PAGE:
Alejandro Gonzalez Inarritu’s Birdman has plenty to say about the current mega-blockbuster movie culture that we live in and have for some time. The screenplay (by the director along with Nicolas Giacobone, Alexander Dinelaris, Jr., and Armando Bo) puts in its two cents regarding the power that critics have, which is highly debatable in the Internet culture. Ironically, while Inarritu and his team may share a disdain for them, it is likely the rave reviews and Oscar buzz Birdman has received that will grant it a larger audience than expected. Yet, ultimately, this picture will be remembered as a story of an actor trying to make a comeback while giving its actual star one humdinger of a real one.
That would be Michael Keaton in the kind of part that most actors dream about and never get to play. He’s Riggan Thomson, an aging celebrity known to the world for his role as Birdman in a series of wildly popular comic book flicks from two decades ago. As you can gather, this is not much of a stretch for Keaton himself who brought Batman to the masses a quarter century ago. In the present day, he’s directing, writing, and starring in a Broadway play based on a Raymond Carver short story. He sees it as an opportunity to make himself relevant again and yet he’s haunted by his famous alter ego. The production of the play is a mess, which reflects Riggan’s personal life. He employs his fresh out of rehab daughter (Emma Stone) as his assistant. One of his actresses is his girlfriend (Andrea Riseborough), who may or may not be carrying his child. His ex-wife (Amy Ryan) turns up from time to time. Riggan makes life difficult for his lawyer and “best friend” (Zach Galifianakis). And his main co-stars (Edward Norton and Naomi Watts) are action packed with emotional issues.
Birdman shows us an actor on the edge of sanity who is grappling with this massive undertaking of the play and dealing with his wilting fame. He feels like he’s doing something of utmost importance while those around him may not see it that way. The screenplay doesn’t shy away from humorously but honestly ribbing the healthy egos that actors are often known for displaying. Norton’s character could perhaps be based on himself, if you believe the gossip about how difficult he is to work with in real life.
While the pic pokes its dark humor from time to time at the superhero genre craze, it cheekily employs three actors who’ve been a part of them: Keaton, Stone (Gwen Stacy in Spider-Man), and Norton (The Incredible Hulk). And while Inarritu could feel those movies are just visual fluff, Birdman itself is a technical marvel, so to speak. There is a visual trickery to make the film seem like one long continuous take and the result from Emmanuel Lubezki’s camerawork is often hypnotic.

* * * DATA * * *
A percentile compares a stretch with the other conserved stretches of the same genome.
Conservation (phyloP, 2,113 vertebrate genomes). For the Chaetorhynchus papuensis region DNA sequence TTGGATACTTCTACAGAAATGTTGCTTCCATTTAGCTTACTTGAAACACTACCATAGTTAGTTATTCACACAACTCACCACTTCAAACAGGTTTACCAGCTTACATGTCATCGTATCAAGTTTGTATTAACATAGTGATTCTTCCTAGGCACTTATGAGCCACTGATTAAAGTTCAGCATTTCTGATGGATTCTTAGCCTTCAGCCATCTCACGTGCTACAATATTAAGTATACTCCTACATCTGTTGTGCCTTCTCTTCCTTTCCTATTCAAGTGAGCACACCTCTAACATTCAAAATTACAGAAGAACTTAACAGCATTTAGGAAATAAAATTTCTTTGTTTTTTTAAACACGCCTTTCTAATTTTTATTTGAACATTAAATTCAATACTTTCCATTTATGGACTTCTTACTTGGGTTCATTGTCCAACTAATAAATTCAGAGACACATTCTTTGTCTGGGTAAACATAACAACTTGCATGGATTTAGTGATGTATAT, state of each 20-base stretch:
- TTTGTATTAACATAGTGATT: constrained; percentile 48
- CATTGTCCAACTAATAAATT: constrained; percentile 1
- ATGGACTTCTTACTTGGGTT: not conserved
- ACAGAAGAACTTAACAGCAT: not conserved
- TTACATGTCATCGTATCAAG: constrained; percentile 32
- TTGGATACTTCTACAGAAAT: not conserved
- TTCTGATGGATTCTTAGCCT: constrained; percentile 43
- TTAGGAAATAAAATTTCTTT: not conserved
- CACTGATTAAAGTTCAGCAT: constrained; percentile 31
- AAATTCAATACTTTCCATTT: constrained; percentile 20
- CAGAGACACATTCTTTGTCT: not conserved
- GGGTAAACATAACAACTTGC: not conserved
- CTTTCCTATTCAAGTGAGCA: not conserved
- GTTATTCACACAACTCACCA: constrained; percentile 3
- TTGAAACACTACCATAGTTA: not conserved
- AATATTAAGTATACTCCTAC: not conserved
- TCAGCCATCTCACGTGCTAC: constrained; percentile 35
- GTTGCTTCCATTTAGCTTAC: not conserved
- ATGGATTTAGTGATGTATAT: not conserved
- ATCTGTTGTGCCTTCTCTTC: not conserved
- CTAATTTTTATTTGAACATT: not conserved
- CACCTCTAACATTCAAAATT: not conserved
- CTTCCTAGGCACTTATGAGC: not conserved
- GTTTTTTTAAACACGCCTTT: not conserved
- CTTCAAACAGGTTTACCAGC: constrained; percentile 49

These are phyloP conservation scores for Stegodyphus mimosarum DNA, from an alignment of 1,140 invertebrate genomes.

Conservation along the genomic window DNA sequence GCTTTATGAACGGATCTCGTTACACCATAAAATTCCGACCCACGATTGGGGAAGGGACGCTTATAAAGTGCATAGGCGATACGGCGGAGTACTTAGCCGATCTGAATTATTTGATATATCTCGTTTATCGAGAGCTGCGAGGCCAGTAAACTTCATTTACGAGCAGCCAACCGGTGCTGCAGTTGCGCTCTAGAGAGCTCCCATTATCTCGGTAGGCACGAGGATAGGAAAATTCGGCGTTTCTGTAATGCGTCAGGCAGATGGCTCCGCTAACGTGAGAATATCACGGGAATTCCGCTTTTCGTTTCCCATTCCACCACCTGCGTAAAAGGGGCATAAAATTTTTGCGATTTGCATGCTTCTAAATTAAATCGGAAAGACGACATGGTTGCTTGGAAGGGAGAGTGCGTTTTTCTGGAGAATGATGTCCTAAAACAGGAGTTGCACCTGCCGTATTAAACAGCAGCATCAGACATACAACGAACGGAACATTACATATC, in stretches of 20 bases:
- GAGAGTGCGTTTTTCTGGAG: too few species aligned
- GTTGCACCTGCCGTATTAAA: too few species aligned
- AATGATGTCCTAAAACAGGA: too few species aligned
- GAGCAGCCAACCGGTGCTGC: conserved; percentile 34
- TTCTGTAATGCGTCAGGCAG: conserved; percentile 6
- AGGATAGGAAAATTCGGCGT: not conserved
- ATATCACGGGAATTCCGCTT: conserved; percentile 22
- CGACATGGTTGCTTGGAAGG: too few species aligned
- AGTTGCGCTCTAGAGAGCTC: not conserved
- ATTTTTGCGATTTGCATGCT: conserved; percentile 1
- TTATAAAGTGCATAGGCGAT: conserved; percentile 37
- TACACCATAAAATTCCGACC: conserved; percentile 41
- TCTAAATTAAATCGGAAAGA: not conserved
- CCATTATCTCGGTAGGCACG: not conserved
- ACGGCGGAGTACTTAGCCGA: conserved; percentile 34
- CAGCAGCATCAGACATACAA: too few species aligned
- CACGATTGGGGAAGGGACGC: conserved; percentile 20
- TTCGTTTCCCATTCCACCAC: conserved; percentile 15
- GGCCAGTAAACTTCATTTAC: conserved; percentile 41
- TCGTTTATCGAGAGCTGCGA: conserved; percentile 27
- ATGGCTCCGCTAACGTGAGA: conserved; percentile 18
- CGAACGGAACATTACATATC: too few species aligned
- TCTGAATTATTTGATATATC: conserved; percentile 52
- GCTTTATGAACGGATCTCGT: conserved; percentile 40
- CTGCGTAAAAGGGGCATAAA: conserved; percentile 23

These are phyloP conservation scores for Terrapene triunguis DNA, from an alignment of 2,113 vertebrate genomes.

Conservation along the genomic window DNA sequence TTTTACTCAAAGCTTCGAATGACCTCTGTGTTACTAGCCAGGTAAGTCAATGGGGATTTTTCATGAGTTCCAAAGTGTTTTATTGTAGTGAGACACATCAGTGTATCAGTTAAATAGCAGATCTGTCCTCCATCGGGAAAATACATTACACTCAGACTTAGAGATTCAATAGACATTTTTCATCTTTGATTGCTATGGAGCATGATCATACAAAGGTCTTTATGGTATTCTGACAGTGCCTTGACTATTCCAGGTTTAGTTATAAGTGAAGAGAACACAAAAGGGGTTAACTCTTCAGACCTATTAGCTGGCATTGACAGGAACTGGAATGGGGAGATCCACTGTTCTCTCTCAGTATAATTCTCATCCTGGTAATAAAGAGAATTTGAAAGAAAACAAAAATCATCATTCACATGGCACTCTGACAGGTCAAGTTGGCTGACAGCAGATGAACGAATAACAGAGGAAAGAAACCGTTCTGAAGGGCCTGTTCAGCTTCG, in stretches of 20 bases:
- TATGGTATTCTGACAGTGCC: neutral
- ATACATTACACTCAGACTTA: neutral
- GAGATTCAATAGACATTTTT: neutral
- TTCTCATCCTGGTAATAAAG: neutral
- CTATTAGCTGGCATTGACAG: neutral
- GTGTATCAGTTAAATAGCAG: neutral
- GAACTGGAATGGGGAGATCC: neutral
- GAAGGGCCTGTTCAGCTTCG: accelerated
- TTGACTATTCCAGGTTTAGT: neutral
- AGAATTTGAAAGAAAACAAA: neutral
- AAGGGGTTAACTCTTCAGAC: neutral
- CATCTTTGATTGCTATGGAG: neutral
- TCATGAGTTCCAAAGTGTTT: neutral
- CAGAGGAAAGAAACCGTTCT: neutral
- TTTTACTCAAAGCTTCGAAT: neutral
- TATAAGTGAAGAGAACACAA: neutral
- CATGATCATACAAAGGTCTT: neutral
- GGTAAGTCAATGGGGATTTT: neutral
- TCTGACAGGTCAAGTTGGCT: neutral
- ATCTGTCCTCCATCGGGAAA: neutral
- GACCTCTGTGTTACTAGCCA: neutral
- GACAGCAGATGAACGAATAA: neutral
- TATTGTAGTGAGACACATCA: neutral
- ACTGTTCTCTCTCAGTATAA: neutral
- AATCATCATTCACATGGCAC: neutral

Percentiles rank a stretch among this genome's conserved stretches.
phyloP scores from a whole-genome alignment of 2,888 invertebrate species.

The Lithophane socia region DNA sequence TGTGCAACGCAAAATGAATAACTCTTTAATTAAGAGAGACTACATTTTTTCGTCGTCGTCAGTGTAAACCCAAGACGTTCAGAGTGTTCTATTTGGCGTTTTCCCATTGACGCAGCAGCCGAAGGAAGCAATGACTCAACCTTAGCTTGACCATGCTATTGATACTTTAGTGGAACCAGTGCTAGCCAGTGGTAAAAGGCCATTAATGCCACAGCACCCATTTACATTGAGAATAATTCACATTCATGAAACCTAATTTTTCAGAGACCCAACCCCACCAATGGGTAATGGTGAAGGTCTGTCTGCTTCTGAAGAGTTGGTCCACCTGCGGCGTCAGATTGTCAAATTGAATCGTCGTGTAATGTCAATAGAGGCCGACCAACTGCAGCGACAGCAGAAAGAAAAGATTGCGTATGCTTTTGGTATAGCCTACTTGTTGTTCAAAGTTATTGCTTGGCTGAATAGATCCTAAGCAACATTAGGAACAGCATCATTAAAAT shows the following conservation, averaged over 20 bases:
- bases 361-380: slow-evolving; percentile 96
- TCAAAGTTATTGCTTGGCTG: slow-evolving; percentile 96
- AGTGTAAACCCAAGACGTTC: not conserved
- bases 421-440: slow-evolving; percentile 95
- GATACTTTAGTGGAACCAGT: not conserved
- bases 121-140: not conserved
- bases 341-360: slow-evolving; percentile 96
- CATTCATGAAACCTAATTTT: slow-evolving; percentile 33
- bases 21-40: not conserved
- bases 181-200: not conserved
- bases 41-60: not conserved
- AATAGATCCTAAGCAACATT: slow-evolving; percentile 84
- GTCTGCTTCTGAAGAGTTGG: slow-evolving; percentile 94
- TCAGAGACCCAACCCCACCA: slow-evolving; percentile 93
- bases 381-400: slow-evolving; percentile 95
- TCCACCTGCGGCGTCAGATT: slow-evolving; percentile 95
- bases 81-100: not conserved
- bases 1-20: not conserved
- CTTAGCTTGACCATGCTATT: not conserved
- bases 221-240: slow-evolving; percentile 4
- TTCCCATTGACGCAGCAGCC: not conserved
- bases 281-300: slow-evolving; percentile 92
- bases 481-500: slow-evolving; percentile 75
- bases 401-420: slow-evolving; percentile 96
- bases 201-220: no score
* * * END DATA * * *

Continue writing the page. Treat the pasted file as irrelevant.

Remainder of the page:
The supporting cast is uniformly top-notch. Every performance is rock solid and every actor gets their moments to shine. Let me there be no doubt though – this is Keaton’s show. People who describe themselves as “movie people” (pretentiously or not) all seem to have a Keaton affinity. Part of it could be that he’s the original Caped Crusader in the blockbuster area. Same goes for Beetlejuice. We’ve never seen him like this, but I believe we always suspected he was capable of this kind of amazing performance. Here, Keaton must balance portraying several alter egos and it’s a joy to witness.
Birdman is not necessarily a movie for the masses. Its pitch black humor could fall flat with some while others will deem it too inside baseball. The ending may be perfect to some viewers, but it took one step too far into unnecessary ambiguity for my taste. There’s a terrific scene when Riggan tells off The New York Times theater critic (Lindsay Duncan). On one hand, he feels liberated telling her what he really thinks of her high-mindedness and misguided sense of self importance. On the other, he’s terrified of her negative review. This explains Riggan’s character in a way – looking for liberation where he may not ever find it and scared as hell the whole time. That probably describes the way a lot of actors truly feel and Birdman drives that point home in an original, often funny, and constantly interesting ways.
***1/2 (out of four)